• Literature & Literary Studies
      February 2014

      Travel Shadows by Justinus Kerner

      by Editor(s): Harold B. Segel

      Justinus Kerner (1786–1862) was one of the most celebrated figures in nineteenth-century German culture. A physician by training, he was also a leading member of the Swabian Romantic circle of poets which included, among others, Ludwig Uhland and Gustav Schwab. Kerner’s international fame rests primarily on his contributions to the investigation of paranormal phenomena. The most important of these was his exhaustive case study, Die Seherin von Prevorst (The Seeress of Prevorst, 1829). The book was translated into English in 1849 by the English writer, Catherine Crowe (1803–76). Until the present, this has been the only work of Kerner available in English.Apart from his many scientific publications and his poetry, Kerner was also the author of one of the more intriguing literary works of German Romanticism, Die Reiseschatten (Travel Shadows, 1811). Ostensibly an account of his travels through Germany and Austria following his graduation from the University of Tübingen, the book is a highly imaginative, almost surreal concoction of Romantic, sentimental, grotesque, satirical, and Old German folkloric elements. Attributed by Kerner to an itinerant “shadow performer” named Lux, Travel Shadows was inspired by the tradition of “Chinese Shadows” (ombres chinoises) and represents Kerner’s attempt to create a travel narrative in the form of a grandiose shadow show.In the introduction to his translation of Travel Shadows – the first in English – Harold B. Segel situates Kerner’s work in the context of the emergence of a German shadow show tradition in the nineteenth and twentieth centuries.

    • Theatre studies
      September 2009

      Pinter Et Cetera

      by Editor(s): Craig N. Owens

      PINTER ET CETERA, edited by Craig N. Owens, is among the first volumes published since playwright Harold Pinter's death to account for the many ways his poems, plays, fiction, screenwriting, and public statements have have influenced the creative work of artists and writers worldwide. It collects nine essays by nine scholars from five nations, each approaching Pinter's work from a different perspective. Together, these essays offer a compelling argument for thinking of Pinter not merely as a unique writer whose individual genius has introduced the world to a particular aesthetic, but more importantly, as an artist working within numerous traditions, influencing and influenced by the work of painters, installation artists, film directors, photographers, poets and, of course, theatre-makers. PINTER ET CETERA is a bold step toward expanding our understanding of Pinter and establishing its importance beyond the absurdist stage. Contributors include Judith Roof, Ubiratan Paiva de Oliveira, Kyounghye Kwon, Mark Taylor-Batty, Michael Stuart Lynch, Jeanne Colleran, Andrew Wyllie, Christopher Wixson, and Lance Norman.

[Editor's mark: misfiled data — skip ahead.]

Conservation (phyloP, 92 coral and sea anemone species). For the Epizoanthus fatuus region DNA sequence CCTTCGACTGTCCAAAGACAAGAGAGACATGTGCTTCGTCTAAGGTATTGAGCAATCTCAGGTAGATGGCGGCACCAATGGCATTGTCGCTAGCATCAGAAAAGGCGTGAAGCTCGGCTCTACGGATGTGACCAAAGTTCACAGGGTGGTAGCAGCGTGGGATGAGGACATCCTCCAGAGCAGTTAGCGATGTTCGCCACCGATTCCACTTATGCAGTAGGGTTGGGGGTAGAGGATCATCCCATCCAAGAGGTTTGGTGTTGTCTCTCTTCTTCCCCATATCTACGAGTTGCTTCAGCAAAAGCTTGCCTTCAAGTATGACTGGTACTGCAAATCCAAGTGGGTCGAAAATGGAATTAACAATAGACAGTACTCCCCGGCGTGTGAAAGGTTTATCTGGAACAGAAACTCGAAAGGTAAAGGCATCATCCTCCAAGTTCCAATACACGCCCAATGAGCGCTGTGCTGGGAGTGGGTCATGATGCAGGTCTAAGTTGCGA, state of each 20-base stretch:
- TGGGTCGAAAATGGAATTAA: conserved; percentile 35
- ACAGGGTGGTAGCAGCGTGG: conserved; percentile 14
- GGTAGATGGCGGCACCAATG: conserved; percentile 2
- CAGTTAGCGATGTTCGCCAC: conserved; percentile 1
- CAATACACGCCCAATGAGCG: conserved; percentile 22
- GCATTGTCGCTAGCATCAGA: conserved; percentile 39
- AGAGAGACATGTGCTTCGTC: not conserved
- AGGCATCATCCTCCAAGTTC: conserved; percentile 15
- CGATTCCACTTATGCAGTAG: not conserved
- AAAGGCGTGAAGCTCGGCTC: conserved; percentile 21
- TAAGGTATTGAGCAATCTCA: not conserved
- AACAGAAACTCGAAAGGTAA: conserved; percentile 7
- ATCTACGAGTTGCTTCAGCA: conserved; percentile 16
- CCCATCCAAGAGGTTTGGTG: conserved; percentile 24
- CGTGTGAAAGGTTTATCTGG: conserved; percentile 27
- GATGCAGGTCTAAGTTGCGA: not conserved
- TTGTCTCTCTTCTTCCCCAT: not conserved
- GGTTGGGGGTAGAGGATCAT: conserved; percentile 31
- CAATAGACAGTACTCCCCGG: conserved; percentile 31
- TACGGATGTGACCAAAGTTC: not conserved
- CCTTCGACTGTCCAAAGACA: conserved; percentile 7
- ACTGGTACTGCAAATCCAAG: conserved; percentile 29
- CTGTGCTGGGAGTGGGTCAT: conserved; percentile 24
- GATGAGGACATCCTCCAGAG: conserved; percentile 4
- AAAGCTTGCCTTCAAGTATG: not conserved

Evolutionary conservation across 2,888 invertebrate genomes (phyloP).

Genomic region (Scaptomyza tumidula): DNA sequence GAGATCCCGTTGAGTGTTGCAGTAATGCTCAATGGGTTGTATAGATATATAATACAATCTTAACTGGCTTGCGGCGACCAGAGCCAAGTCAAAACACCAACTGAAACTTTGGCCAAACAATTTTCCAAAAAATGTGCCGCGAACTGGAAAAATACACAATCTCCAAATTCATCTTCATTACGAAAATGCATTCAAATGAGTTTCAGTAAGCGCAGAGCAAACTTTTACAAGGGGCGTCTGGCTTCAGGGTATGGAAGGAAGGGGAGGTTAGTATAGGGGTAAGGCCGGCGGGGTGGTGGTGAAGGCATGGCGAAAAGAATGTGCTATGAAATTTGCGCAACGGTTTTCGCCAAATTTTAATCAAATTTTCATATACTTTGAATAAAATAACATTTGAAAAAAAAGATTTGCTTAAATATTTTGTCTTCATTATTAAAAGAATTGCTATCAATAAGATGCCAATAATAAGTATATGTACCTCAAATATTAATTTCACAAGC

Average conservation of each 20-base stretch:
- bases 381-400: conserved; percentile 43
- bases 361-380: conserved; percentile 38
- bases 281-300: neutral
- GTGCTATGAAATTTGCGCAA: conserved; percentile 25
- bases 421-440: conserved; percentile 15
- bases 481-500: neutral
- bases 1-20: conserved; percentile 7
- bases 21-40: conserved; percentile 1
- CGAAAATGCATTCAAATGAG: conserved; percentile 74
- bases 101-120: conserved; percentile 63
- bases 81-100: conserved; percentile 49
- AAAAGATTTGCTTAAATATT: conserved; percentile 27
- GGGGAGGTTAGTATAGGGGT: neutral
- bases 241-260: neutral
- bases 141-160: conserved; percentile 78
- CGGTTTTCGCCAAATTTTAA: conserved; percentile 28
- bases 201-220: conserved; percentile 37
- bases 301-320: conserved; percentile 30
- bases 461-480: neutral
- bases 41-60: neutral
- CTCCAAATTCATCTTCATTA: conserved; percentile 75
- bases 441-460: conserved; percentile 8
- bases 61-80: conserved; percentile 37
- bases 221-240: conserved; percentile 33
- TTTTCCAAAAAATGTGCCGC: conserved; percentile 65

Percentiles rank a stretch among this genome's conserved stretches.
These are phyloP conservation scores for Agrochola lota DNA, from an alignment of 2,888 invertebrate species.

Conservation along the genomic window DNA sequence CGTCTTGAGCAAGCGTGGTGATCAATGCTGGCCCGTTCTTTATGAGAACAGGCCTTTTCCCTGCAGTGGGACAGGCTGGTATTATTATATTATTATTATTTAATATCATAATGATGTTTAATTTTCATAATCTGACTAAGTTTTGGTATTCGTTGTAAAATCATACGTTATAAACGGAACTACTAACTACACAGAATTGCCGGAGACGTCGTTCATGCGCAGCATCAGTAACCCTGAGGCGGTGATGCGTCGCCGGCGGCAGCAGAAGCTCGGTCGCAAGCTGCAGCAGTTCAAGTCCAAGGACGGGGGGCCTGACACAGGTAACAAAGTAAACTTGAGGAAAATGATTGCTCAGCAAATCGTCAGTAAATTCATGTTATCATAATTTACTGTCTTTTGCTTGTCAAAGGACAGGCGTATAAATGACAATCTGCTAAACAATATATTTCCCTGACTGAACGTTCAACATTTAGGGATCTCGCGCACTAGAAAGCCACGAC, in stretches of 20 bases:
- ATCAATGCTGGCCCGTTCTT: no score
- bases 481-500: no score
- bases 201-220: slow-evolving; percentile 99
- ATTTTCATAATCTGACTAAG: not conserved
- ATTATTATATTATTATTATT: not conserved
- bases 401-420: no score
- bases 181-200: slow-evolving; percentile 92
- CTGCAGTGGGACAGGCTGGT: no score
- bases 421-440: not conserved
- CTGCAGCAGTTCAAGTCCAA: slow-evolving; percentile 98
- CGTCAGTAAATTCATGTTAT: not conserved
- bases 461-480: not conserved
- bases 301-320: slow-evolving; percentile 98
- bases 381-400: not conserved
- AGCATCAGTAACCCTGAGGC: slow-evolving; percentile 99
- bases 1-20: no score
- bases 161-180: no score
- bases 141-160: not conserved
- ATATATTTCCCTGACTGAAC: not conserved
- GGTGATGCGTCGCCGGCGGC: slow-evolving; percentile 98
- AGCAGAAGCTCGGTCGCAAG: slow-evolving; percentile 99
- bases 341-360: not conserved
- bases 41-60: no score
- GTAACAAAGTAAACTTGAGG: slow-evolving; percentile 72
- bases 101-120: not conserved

• Theatre studies
      December 2011

      Theatre Noise

      The Sound of Performance

      by Editor(s): Lynne Kendrick and David Roesner

      This book is a timely contribution to the emerging field of the aurality of theatre and looks in particular at the interrogation and problematisation of theatre sound(s). Both approaches are represented in the idea of ‘noise’ which we understand both as a concrete sonic entity and a metaphor or theoretical (sometimes even ideological) thrust. Theatre provides a unique habitat for noise. It is a place where friction can be thematised, explored playfully, even indulged in: friction between signal and receiver, between sound and meaning, between eye and ear, between silence and utterance, between hearing and listening. In an aesthetic world dominated by aesthetic redundancy and ‘aerodynamic’ signs, theatre noise recalls the aesthetic and political power of the grain of performance.‘Theatre noise’ is a new term which captures a contemporary, agitatory acoustic aesthetic. It expresses the innate theatricality of sound design and performance, articulates the reach of auditory spaces, the art of vocality, the complexity of acts of audience, the political in produced noises. Indeed, one of the key contentions of this book is that noise, in most cases, is to be understood as a plural, as a composite of different noises, as layers or waves of noises. Facing a plethora of possible noises in performance and theatre we sought to collocate a wide range of notions of and approaches to ‘noise’ in this book – by no means an exhaustive list of possible readings and understandings, but a starting point from which scholarship, like sound, could travel in many directions.

    • The Arts: General Issues
      November 2009

      Pageants and Processions

      Images and Idiom as Spectacle

      by Editor(s): Herman du Toit